...and two sisters who knit (one of them is knitorious). ; )
My sister Sharon bought a kit to knit a sweater for our mother for Christmas about 10-15 years ago. I don't know the pattern name or who designed it, but perhaps it is in her archives somewhere and I can come up with it -- or perhaps one of you will recognize it. You know, I don't think Sharon ever knit a dishcloth or a scarf or even a simple cardigan or pullover -- it seems like she picked up the needles and started to knit a tour de force (or three) right from the start. Besides the cardigan modeled above, she knit one with navy blue wool cables sprinkled with multi-colored intarsia chenille leaves, and a cotton intarsia fruit cardigan, and started an incredibly complicated wool and chenille smoking jacket before putting down the needles -- despite my frequent urging to take them up again, they've been down for a while now and there's been talk of giving me her (vintage) stash.
There was a lot of yarn left over from the kit -- one full skein of each color of the lovely Donegal Tweed, plus a few extra, small balls. One thinks that there may have been a mistake in the original kitting-up. She no doubt made one of the largest sizes -- and still, a lot of extra. She does knit quite tightly -- the intarsia areas, in particular, feel almost as if they're woven and there is no give in the knitting whatsoever, plus there's been a little felting, which is a good thing, in a way, because otherwise this sweater would be incredibly huge and the sleeves, already too long and rolled up, would hang to my ankles.
Over the years, the left-over yarn traveled from Wisconsin to New Mexico to Ohio to Kansas and back to Wisconsin -- it was good yarn! -- and it eventually came into my possession where it continued marinating in the living room. Then Alexandra Virgiel had a pattern called Fibonacci published in Magknits, and I knew I had a project for that yarn! Reading about the Fibonacci sequence in The DaVinci Code was one of the tidbits that stuck with me from the book, and the idea of a Fibonacci-inspired sweater just tickled my fancy.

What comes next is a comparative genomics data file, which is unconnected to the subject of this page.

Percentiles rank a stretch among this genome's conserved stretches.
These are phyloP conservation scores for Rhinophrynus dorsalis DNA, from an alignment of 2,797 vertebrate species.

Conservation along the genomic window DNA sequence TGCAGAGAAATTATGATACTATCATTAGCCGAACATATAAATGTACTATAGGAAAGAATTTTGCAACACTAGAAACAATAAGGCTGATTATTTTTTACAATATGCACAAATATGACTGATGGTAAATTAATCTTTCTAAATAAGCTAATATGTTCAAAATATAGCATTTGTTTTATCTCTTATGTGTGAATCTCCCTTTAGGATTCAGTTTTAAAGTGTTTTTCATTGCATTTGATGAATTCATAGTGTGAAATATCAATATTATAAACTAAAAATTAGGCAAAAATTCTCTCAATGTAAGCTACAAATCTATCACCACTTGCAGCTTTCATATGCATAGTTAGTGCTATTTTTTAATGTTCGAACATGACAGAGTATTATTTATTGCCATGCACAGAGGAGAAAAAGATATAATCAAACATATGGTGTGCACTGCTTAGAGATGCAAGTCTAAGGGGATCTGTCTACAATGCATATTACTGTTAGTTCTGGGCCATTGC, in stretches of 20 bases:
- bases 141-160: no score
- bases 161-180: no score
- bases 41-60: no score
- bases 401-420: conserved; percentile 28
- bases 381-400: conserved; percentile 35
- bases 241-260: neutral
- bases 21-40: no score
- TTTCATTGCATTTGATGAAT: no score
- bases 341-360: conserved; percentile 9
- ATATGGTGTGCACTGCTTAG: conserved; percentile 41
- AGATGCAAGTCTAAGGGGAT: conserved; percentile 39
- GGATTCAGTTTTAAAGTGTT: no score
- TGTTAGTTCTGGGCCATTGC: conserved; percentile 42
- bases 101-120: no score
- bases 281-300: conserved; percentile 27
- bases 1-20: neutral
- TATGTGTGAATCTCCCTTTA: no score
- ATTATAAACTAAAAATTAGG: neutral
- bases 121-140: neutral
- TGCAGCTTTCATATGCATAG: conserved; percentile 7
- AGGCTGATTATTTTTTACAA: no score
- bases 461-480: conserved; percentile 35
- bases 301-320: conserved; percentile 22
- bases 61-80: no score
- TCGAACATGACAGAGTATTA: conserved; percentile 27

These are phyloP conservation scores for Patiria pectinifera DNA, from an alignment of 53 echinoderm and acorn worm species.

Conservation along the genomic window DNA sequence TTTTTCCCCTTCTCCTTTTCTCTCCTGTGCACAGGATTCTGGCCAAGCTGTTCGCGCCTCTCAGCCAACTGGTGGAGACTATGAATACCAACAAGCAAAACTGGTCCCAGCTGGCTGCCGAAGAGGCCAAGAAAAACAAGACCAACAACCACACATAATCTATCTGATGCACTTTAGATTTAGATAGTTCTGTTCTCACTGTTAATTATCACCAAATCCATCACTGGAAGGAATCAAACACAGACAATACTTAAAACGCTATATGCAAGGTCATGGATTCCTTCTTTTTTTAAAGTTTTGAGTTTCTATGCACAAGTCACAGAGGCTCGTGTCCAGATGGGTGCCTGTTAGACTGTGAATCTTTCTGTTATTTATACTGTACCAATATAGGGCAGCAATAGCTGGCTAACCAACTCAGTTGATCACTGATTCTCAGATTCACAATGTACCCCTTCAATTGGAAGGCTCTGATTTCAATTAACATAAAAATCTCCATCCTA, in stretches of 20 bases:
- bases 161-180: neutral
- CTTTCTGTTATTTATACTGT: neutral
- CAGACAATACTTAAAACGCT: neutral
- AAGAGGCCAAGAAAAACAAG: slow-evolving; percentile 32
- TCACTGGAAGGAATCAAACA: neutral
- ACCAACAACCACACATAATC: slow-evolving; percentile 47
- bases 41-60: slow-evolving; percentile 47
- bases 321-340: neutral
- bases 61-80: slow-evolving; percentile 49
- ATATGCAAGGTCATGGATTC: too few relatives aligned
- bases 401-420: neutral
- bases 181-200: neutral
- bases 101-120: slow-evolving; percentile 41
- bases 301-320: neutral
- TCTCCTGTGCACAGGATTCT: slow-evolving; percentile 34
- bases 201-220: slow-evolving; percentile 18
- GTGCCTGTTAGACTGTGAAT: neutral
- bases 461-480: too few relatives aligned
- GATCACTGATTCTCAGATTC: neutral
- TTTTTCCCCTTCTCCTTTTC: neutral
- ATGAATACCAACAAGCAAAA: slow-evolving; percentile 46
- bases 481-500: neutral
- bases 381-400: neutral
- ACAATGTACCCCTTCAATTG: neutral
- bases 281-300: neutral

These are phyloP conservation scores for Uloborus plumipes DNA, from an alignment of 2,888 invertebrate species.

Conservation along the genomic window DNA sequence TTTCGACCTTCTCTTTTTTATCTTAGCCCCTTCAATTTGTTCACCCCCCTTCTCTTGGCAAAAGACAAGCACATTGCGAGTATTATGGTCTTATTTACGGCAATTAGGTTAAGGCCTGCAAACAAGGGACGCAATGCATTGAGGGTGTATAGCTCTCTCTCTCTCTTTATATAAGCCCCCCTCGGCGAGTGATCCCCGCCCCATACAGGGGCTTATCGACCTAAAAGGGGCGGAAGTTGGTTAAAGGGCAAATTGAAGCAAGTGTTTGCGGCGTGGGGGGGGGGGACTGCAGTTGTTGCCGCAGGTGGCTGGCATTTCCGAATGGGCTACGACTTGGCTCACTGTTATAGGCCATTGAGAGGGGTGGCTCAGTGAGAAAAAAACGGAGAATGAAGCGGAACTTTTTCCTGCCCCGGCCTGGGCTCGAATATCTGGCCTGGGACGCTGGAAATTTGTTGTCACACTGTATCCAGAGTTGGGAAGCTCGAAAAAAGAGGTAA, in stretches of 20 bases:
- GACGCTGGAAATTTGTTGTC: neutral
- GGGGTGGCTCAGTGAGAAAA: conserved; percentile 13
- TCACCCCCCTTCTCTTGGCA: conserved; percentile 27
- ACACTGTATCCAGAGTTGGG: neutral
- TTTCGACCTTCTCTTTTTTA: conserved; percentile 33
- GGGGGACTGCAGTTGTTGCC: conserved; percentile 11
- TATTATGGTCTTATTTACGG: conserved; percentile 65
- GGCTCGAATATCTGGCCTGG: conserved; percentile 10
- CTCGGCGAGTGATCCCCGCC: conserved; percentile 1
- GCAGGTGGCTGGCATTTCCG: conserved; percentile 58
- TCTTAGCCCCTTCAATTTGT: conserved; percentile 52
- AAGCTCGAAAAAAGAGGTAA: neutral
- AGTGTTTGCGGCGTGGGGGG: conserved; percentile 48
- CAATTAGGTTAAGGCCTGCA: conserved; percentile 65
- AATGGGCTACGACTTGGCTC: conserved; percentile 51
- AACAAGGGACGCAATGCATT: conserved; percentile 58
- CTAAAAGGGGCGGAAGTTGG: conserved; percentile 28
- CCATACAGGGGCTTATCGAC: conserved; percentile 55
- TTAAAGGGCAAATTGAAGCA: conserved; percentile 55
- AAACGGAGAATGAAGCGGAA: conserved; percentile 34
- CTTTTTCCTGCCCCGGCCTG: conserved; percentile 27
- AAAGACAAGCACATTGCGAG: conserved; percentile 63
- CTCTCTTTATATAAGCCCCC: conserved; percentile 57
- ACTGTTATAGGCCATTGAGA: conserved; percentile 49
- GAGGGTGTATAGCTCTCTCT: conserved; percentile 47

A top-down raglan on circular needles, however, did not tickle me at all! I did some swatching, and figuring, and charted the colors and sequence and row count using an Excel worksheet, and cobbled together this and that from that and this, and, voila!, with a lot of wishful thinking and spurred by curiosity, I set out to knit a cardigan in pieces. It was love from the first -- beautiful yarn, gorgeous inspiration, color and pattern...
Pattern: My own, a cobbled-together cardigan in pieces, with indispensible inspiration by Alexandra Virgiel's "Fibonacci."
Yarn: Seven hanks of Donegal Tweed (one in each color) plus a very small ball of nearly every color. Colors: 801 (Tan), 802 (Gold), 803 (Bright Green), 840 (Dark Red), 880 (Rust), 893 (Orange), and 894 (Dark Green). I have a small bit of every color left except for the dark green.
Needles: US 8.
I splurged on the buttons -- they were $5 or $6 each -- but they're so perfect for this sweater, and I got the yarn for free!
Started April 7, 2006; finished September 9, 2006.
I will, forevermore, look at leftovers and oddballs from a slightly different perspective -- one that's more full with possibility.